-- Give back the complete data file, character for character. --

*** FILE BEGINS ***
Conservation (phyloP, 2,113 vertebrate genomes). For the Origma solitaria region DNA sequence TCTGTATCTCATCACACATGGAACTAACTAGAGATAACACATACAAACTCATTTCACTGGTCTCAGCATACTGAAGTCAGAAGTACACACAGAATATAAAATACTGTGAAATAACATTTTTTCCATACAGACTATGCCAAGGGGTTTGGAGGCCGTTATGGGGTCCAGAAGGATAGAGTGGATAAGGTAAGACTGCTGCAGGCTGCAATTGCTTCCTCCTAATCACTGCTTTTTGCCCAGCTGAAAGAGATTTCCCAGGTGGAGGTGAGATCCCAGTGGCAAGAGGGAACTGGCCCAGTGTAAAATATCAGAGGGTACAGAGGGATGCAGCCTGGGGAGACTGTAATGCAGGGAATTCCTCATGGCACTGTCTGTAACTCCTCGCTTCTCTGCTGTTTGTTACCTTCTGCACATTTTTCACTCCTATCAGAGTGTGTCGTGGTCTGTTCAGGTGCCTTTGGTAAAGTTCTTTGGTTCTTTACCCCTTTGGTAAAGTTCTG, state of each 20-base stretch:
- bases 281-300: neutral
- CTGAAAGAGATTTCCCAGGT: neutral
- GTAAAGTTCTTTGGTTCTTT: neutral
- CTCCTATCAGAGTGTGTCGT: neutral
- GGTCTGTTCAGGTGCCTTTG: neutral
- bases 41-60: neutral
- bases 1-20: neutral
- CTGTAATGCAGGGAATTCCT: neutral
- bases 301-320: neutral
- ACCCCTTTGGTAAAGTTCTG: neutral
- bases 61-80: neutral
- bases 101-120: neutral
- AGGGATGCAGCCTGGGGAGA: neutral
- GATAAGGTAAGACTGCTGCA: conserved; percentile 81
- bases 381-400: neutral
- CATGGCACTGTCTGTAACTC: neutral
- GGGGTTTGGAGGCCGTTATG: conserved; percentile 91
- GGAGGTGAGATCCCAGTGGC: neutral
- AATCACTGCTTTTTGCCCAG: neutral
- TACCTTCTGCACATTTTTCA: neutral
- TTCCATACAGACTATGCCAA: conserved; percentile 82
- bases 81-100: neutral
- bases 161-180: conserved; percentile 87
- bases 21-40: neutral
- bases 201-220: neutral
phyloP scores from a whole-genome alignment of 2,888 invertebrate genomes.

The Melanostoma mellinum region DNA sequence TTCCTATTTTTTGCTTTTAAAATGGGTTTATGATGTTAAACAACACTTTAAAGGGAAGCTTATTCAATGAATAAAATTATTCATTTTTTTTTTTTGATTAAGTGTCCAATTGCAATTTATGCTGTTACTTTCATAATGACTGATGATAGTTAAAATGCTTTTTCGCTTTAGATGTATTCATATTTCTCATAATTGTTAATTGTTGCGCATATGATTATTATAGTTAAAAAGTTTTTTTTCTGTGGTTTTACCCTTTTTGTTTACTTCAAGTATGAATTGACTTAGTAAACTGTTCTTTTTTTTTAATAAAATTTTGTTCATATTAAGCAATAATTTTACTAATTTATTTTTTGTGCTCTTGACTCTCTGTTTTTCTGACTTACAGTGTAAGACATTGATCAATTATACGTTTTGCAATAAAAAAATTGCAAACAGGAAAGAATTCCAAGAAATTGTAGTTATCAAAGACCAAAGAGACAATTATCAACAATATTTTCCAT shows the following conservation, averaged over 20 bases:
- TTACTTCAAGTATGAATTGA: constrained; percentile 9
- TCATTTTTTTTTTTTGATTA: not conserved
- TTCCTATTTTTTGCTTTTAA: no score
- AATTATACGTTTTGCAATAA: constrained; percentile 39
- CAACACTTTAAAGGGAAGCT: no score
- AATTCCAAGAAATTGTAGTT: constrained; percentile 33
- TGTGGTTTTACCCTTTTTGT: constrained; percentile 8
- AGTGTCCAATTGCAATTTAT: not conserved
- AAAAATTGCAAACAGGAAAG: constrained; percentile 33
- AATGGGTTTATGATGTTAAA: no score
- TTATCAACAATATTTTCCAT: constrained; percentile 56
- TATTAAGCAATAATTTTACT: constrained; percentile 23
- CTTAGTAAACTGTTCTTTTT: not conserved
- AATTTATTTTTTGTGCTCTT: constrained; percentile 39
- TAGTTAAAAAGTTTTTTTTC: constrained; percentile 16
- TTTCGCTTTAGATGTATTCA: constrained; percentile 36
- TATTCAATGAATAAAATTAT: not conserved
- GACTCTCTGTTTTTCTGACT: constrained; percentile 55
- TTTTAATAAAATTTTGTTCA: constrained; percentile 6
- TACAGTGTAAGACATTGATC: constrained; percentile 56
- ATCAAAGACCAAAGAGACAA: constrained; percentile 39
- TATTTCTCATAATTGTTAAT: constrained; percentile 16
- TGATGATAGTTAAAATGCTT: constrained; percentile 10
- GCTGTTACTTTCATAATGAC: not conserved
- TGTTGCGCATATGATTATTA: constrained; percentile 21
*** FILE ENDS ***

Conservation (phyloP, 2,113 vertebrate genomes). For the Origma solitaria region DNA sequence TCTGTATCTCATCACACATGGAACTAACTAGAGATAACACATACAAACTCATTTCACTGGTCTCAGCATACTGAAGTCAGAAGTACACACAGAATATAAAATACTGTGAAATAACATTTTTTCCATACAGACTATGCCAAGGGGTTTGGAGGCCGTTATGGGGTCCAGAAGGATAGAGTGGATAAGGTAAGACTGCTGCAGGCTGCAATTGCTTCCTCCTAATCACTGCTTTTTGCCCAGCTGAAAGAGATTTCCCAGGTGGAGGTGAGATCCCAGTGGCAAGAGGGAACTGGCCCAGTGTAAAATATCAGAGGGTACAGAGGGATGCAGCCTGGGGAGACTGTAATGCAGGGAATTCCTCATGGCACTGTCTGTAACTCCTCGCTTCTCTGCTGTTTGTTACCTTCTGCACATTTTTCACTCCTATCAGAGTGTGTCGTGGTCTGTTCAGGTGCCTTTGGTAAAGTTCTTTGGTTCTTTACCCCTTTGGTAAAGTTCTG, state of each 20-base stretch:
- bases 281-300: neutral
- CTGAAAGAGATTTCCCAGGT: neutral
- GTAAAGTTCTTTGGTTCTTT: neutral
- CTCCTATCAGAGTGTGTCGT: neutral
- GGTCTGTTCAGGTGCCTTTG: neutral
- bases 41-60: neutral
- bases 1-20: neutral
- CTGTAATGCAGGGAATTCCT: neutral
- bases 301-320: neutral
- ACCCCTTTGGTAAAGTTCTG: neutral
- bases 61-80: neutral
- bases 101-120: neutral
- AGGGATGCAGCCTGGGGAGA: neutral
- GATAAGGTAAGACTGCTGCA: conserved; percentile 81
- bases 381-400: neutral
- CATGGCACTGTCTGTAACTC: neutral
- GGGGTTTGGAGGCCGTTATG: conserved; percentile 91
- GGAGGTGAGATCCCAGTGGC: neutral
- AATCACTGCTTTTTGCCCAG: neutral
- TACCTTCTGCACATTTTTCA: neutral
- TTCCATACAGACTATGCCAA: conserved; percentile 82
- bases 81-100: neutral
- bases 161-180: conserved; percentile 87
- bases 21-40: neutral
- bases 201-220: neutral
phyloP scores from a whole-genome alignment of 2,888 invertebrate genomes.

The Melanostoma mellinum region DNA sequence TTCCTATTTTTTGCTTTTAAAATGGGTTTATGATGTTAAACAACACTTTAAAGGGAAGCTTATTCAATGAATAAAATTATTCATTTTTTTTTTTTGATTAAGTGTCCAATTGCAATTTATGCTGTTACTTTCATAATGACTGATGATAGTTAAAATGCTTTTTCGCTTTAGATGTATTCATATTTCTCATAATTGTTAATTGTTGCGCATATGATTATTATAGTTAAAAAGTTTTTTTTCTGTGGTTTTACCCTTTTTGTTTACTTCAAGTATGAATTGACTTAGTAAACTGTTCTTTTTTTTTAATAAAATTTTGTTCATATTAAGCAATAATTTTACTAATTTATTTTTTGTGCTCTTGACTCTCTGTTTTTCTGACTTACAGTGTAAGACATTGATCAATTATACGTTTTGCAATAAAAAAATTGCAAACAGGAAAGAATTCCAAGAAATTGTAGTTATCAAAGACCAAAGAGACAATTATCAACAATATTTTCCAT shows the following conservation, averaged over 20 bases:
- TTACTTCAAGTATGAATTGA: constrained; percentile 9
- TCATTTTTTTTTTTTGATTA: not conserved
- TTCCTATTTTTTGCTTTTAA: no score
- AATTATACGTTTTGCAATAA: constrained; percentile 39
- CAACACTTTAAAGGGAAGCT: no score
- AATTCCAAGAAATTGTAGTT: constrained; percentile 33
- TGTGGTTTTACCCTTTTTGT: constrained; percentile 8
- AGTGTCCAATTGCAATTTAT: not conserved
- AAAAATTGCAAACAGGAAAG: constrained; percentile 33
- AATGGGTTTATGATGTTAAA: no score
- TTATCAACAATATTTTCCAT: constrained; percentile 56
- TATTAAGCAATAATTTTACT: constrained; percentile 23
- CTTAGTAAACTGTTCTTTTT: not conserved
- AATTTATTTTTTGTGCTCTT: constrained; percentile 39
- TAGTTAAAAAGTTTTTTTTC: constrained; percentile 16
- TTTCGCTTTAGATGTATTCA: constrained; percentile 36
- TATTCAATGAATAAAATTAT: not conserved
- GACTCTCTGTTTTTCTGACT: constrained; percentile 55
- TTTTAATAAAATTTTGTTCA: constrained; percentile 6
- TACAGTGTAAGACATTGATC: constrained; percentile 56
- ATCAAAGACCAAAGAGACAA: constrained; percentile 39
- TATTTCTCATAATTGTTAAT: constrained; percentile 16
- TGATGATAGTTAAAATGCTT: constrained; percentile 10
- GCTGTTACTTTCATAATGAC: not conserved
- TGTTGCGCATATGATTATTA: constrained; percentile 21